FOR the last week, liberal journalists have been furiously debating whether a new political correctness has swept ove...
FOR the last week, liberal journalists have been furiously debating whether a new political correctness has swept over the American left. The instigator of this argument was New York magazine’s Jonathan Chait, normally a scourge of Republicans, whose essay on what he dubbed “the new P.C.” critiqued left-wing activists for their zeal to play language cop, shout down arguments and shut down debate outright.
It will surprise absolutely nobody that I think the phenomenon that Chait describes is real. But I come not to judge but to explain — because whether you like or loathe the “P.C.” label, the rise of a more assertive cultural left is clearly one of the defining features of the later Obama years. This assertiveness is palpable among younger activists, on campus and online; it’s visible in controversy after controversy, from Ferguson to campus rape. And it’s interesting to think about exactly where it’s coming from.
The first source, probably, is disappointment with other forms of left-wing politics. A decade ago, the left’s energy was focused on Iraq; in President Obama’s first term, it was divided between his quest for a new New Deal and Occupy Wall Street’s free-form radicalism. But now the antiwar movement is moribund, Occupy has gone the way of the Yippies and it’s been years since the White House proposed a new tax or spending plan that wasn’t D.O.A.
What’s more, despite all the books sold by Thomas Piketty, the paths forward for progressive economic policy are mostly blocked — and not only by a well-entrenched Republican Party, but by liberalism’s ongoing inability to raise the taxes required to pay for the welfare state we already have. Since a long, slow, grinding battle over how to pay for those commitments is unlikely to fire anyone’s imagination, it’s not surprising that cultural causes — race, sex, identity — suddenly seem vastly more appealing.
The second wellspring is a more specific sort of disillusionment. Call it post-post-racialism: a hangover after the heady experience of electing America’s first black president; a frustration with the persistence of racial divides, even in an age of elite African-American achievement; and a sense of outrage over particular tragedies (Trayvon Martin, Ferguson) that seem to lay injustice bare.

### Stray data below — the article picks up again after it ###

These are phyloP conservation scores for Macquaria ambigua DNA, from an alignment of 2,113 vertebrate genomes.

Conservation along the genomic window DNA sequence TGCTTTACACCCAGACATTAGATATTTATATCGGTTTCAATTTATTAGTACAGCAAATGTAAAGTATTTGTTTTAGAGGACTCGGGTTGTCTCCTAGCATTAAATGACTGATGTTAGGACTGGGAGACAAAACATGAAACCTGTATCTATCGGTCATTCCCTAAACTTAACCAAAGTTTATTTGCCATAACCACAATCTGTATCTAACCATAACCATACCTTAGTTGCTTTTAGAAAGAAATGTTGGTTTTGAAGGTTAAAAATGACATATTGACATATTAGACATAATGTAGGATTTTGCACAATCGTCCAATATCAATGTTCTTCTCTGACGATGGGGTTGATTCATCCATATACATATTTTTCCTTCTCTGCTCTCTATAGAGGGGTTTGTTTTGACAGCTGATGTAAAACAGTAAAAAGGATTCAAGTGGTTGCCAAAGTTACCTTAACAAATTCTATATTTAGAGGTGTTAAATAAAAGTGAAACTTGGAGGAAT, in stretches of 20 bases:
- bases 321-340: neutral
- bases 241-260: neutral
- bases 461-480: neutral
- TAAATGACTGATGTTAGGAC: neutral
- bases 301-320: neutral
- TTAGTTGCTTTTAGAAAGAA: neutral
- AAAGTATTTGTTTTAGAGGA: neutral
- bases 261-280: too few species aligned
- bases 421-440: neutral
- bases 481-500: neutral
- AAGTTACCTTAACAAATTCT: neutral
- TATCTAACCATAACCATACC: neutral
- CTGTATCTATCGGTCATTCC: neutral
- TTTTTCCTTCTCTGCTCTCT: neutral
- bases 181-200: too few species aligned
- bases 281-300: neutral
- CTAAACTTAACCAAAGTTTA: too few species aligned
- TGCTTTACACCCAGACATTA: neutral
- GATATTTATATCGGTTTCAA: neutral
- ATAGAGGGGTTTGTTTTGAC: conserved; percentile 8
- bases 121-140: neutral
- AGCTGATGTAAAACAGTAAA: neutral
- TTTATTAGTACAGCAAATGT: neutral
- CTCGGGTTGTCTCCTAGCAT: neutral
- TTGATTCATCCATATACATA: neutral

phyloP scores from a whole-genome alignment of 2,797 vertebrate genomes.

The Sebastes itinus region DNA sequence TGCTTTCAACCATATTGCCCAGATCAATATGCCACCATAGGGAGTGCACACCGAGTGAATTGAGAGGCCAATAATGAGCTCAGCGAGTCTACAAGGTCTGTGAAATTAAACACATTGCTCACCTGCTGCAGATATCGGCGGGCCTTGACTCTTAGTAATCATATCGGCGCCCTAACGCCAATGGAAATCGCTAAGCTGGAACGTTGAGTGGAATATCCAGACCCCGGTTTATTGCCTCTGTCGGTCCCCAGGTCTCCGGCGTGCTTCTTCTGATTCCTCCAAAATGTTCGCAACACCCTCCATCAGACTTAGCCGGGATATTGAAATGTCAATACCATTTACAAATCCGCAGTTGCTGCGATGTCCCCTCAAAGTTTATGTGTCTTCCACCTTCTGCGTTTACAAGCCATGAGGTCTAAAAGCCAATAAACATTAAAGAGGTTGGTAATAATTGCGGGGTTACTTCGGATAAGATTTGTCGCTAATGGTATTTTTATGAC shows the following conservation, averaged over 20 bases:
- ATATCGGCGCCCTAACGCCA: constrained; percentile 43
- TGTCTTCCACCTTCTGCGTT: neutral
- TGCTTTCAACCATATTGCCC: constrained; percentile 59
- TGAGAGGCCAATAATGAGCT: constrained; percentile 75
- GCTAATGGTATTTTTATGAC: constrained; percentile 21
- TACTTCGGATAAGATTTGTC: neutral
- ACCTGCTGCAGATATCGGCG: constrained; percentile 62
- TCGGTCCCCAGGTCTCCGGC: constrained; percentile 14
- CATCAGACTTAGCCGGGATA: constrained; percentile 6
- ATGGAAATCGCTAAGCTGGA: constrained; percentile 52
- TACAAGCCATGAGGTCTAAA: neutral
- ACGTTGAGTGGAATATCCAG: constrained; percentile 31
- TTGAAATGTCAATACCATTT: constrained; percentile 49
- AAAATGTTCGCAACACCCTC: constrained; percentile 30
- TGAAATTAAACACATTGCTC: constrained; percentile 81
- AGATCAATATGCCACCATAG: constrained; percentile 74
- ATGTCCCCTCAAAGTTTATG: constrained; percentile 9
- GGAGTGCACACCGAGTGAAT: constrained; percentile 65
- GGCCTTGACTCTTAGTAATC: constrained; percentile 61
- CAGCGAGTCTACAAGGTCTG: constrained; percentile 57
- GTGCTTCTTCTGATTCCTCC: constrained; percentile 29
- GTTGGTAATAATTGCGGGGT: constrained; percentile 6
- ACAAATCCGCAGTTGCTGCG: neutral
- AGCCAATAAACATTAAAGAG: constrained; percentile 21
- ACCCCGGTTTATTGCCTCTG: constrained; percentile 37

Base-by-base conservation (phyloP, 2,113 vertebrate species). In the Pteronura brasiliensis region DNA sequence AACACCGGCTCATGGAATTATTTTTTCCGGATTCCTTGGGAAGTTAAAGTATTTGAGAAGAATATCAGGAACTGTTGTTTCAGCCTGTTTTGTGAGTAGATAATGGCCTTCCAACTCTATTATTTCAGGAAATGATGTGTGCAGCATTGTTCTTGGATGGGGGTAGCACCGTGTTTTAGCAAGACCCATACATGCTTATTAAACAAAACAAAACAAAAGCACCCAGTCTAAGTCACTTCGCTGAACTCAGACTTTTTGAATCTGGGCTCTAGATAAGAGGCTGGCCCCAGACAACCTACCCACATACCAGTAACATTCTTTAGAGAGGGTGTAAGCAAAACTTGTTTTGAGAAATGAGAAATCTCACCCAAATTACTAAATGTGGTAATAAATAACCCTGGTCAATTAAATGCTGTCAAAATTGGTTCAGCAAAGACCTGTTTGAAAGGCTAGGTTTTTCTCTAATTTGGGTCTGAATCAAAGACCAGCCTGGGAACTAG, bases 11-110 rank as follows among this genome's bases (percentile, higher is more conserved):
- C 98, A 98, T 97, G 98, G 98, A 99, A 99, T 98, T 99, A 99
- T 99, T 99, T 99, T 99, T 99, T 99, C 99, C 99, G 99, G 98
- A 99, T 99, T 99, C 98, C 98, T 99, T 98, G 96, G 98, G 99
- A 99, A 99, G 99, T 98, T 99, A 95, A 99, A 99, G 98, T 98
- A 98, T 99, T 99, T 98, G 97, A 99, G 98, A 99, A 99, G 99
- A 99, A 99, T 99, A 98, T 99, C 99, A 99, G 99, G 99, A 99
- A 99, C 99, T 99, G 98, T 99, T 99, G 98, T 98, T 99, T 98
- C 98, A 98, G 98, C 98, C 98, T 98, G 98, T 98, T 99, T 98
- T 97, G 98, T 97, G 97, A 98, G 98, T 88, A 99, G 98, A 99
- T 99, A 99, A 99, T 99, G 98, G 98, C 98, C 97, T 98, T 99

Post-post-racial sentiment is connected to economic disappointments, because minorities have fared particularly poorly in the Great Recession’s aftermath. And this sentiment’s rejection of respectability politics — that is, the idea that the fate of black Americans rests mostly in their own hands — seems to point naturally toward a kind of redistributionism. (Ta-Nehisi Coates’s recent Atlantic essay “The Case For Reparations” made this argument explicitly.)
But again, because the paths to economic redistribution are mostly blocked, the more plausible way to put post-post-racialism into practice is social activism: a renewed protest politics of the kind we’ve seen since Ferguson, and a wider effort to police the culture for hidden forms of racism, which don’t require tax increases to root out.
Finally, the late-Obama left is shaped by the success of the same-sex marriage movement, a rare example of a progressive cause that seems to be carrying all before it. To activists, its progress offers a model for winning even when electoral obstacles loom large: It shows that the left can gain ground at the elite level and then watch the results trickle down, that victories on college campuses can presage wider cultural success and that pathologizing critics as bigoted and phobic can be an effective way to finish up debates.
I suspect that a lot of the ambition (or aggression, depending on your point of view) from the campus left right now reflects the experience of watching the same-sex marriage debate play out. Whether on issues, like transgender rights, that extend from gay rights, or on older debates over rape and chauvinism, there’s a renewed sense that what happens in relatively cloistered environments can have wide ripples, and that taking firm control of a cultural narrative can matter much more than anything that goes on in Washington.
What’s interesting about this ambition is that it’s about to intersect with a political campaign in which the champion of liberalism will be a Clinton — when the original Clintonism, in its Sister Souljah-ing, Defense of Marriage Act-signing triangulation on social issues, is a big part of what the new cultural left wants to permanently leave behind.
Precisely because this left’s energy is cultural rather than economic, this tension is unlikely to spur the kind of populist, Elizabeth Warrenesque challenge to Hillary that pundits keep expecting.
But it does promise an interesting subtheme for the campaign. Can Hillary, the young feminist turned cautious establishmentarian, harness the energy of the young and restless left? Or will the excesses associated with that energy end up dividing her coalition, as it has divided liberal journalists of late?
Those of us watching from the right — with, perhaps, a little popcorn — will be interested to find out.
New York Times | by Ross Douthat